And the legislation to decrease the amount of background data that's transferred when people are using the internet. Responsible investment, engage in investors to make sure they put requirements on the companies that they invest in to consider the environmental impacts of their operations.
There was also a -- as a counselor to this, there was also raised when we consider the policies, we need to remember -- we need to remember the disproportionate impacts that some of these well-meaning policies could have the on the global south whose key drive is just to get internet access in the first place to support education, economic development. So as we continue these discussions, it's important to make sure that the collaboration across all parties and all regions and communities to make sure that progress in one of the areas we don't impact people in another.
>> MODERATOR: Thank you. Now, two minutes more from group three.
[ Applause ]
>> MODERATOR: Group three is Lea and saving the planet and fighting controls. Thank you.
>> LEA ROSA HOLTFRETER: Thank you so much. Where are the people in my group? Sitting in the back. Thank you for participating. I think we had a nice lively discussion that's hands on, I think. Because I think we exchanged our experiences with on-line investment and the problems that are related to climate issues and other issues mixed up with it like sexism and racism as well. We had people from NGOs to journalism students. And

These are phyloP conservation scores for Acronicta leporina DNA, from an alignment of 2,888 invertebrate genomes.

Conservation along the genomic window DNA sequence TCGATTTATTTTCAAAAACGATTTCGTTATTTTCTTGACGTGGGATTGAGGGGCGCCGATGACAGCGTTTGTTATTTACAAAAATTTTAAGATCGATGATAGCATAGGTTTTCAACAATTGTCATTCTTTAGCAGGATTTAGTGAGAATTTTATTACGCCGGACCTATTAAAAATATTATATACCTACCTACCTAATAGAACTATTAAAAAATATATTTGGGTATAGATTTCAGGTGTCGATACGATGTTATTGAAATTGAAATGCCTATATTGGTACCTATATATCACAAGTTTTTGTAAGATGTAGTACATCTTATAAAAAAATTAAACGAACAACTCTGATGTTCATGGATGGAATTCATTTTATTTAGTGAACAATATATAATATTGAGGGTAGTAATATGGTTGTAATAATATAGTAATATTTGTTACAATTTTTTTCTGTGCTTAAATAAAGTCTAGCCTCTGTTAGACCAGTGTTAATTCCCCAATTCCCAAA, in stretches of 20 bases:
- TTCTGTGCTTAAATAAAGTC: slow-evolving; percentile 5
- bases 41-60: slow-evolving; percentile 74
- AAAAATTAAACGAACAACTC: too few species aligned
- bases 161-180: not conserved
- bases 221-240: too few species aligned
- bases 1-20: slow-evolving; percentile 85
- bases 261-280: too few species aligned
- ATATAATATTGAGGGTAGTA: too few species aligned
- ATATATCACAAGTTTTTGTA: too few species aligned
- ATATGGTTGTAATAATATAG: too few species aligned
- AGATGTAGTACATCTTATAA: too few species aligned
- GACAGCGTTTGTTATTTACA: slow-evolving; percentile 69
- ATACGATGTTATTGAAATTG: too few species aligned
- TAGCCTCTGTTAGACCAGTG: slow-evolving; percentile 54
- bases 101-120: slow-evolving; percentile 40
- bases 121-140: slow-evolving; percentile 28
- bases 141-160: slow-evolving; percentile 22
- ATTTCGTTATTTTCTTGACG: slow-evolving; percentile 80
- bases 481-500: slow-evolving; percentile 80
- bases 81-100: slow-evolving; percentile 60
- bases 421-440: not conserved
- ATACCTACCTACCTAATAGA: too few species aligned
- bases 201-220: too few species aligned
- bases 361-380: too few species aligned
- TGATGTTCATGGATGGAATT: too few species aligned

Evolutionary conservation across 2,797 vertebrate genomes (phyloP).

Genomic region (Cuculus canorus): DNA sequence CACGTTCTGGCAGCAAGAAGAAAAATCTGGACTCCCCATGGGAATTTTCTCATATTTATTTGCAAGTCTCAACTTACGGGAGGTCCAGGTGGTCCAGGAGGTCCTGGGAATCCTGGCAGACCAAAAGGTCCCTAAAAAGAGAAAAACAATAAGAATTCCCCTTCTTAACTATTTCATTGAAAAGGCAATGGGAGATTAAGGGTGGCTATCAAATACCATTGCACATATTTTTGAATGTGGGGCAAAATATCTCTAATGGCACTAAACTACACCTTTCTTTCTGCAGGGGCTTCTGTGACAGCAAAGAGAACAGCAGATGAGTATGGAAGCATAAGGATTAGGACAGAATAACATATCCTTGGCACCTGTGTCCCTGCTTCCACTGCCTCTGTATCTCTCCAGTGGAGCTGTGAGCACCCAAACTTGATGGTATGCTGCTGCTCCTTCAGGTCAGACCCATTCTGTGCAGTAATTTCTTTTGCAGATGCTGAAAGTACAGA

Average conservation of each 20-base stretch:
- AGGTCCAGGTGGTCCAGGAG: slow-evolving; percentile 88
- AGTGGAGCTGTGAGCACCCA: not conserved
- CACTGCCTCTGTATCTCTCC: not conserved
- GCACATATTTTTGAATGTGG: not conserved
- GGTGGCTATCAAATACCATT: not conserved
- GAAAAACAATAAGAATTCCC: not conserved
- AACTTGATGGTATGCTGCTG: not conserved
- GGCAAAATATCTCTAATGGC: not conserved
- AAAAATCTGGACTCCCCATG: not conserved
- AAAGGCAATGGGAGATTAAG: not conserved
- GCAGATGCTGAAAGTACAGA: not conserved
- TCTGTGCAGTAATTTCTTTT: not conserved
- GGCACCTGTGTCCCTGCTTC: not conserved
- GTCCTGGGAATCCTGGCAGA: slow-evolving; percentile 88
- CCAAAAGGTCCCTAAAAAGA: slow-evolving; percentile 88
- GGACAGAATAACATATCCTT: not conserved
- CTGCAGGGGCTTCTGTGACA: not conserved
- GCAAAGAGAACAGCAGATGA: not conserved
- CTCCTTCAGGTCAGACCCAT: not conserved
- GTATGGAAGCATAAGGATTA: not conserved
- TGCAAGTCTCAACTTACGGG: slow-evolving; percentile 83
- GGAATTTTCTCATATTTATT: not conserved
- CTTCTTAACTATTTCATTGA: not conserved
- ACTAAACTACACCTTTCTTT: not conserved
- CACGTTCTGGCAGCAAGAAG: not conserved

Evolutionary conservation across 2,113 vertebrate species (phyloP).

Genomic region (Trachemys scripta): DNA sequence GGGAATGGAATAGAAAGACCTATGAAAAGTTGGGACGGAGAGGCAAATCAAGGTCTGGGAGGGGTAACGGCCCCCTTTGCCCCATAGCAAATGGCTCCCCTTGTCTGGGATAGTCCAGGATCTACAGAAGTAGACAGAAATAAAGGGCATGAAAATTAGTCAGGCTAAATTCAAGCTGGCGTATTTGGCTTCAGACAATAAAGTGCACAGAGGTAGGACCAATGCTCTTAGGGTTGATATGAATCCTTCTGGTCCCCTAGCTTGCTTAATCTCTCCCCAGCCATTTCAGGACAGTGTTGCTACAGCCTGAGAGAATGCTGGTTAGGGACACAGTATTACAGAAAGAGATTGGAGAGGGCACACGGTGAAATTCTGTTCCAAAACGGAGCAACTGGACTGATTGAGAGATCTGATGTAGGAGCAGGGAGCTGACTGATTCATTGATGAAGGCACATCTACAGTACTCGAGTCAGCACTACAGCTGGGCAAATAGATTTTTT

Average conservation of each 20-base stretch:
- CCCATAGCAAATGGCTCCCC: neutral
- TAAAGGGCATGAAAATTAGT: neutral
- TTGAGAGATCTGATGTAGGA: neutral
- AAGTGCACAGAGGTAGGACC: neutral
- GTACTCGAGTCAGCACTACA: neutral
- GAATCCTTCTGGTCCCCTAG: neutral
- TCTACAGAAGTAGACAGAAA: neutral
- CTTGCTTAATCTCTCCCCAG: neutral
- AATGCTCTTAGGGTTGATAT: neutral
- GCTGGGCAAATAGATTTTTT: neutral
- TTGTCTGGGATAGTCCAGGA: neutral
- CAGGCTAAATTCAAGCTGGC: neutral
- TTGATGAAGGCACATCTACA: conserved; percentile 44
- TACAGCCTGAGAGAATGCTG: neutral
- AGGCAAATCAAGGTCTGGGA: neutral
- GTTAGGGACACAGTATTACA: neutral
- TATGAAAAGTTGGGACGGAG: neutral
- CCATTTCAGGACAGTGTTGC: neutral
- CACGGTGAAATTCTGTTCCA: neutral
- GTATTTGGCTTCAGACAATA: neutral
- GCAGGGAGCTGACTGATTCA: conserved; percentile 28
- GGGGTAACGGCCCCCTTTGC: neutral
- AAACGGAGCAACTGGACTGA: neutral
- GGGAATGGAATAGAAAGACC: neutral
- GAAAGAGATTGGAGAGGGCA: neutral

Well, first we talked about, yes, for arrestment and, for example, for twitter was one channel that reacted to it but it really blocked the person trolling. But it is a bit difficult to have the companies take these comments down.
And an experience that's a webinar on climate change. And they were obviously really comments that were very -- hurting and very -- yeah. Mixed up with false information as well. And the way to tackle this issue with that was to respond in a calm and factual way. I come back later to the idea of how to tackle this issue in general, because that's what we talked about then.
We talked about the situation in Brazil, specifically. We know it's an urgent issue right now. It's very much in the news as well with the rain forest. And we talked about how also the state and big company and big oil are participating in these disinformation campaigns. Brazil, for example, is mixed up with racist comments, indigenous people, are mixed up with climate activists. Then, what is very important at the end that we talked about the possible solutions that we can find for these issues as well. One thing that I said already was that if you, for example, moderate that you can also in general and all platforms that you can respond to comments in a calm and factual way that you can reference sources that you are scientifically reviewed and really get to the -- not let the comments stand by itself but really engage with it. And one point that was raised, education and improvement of -- it's a very big task. Something we all agreed on was very important to have people really realize when they see false information online and really deal with that in a critical way. And differentiate between the different sources.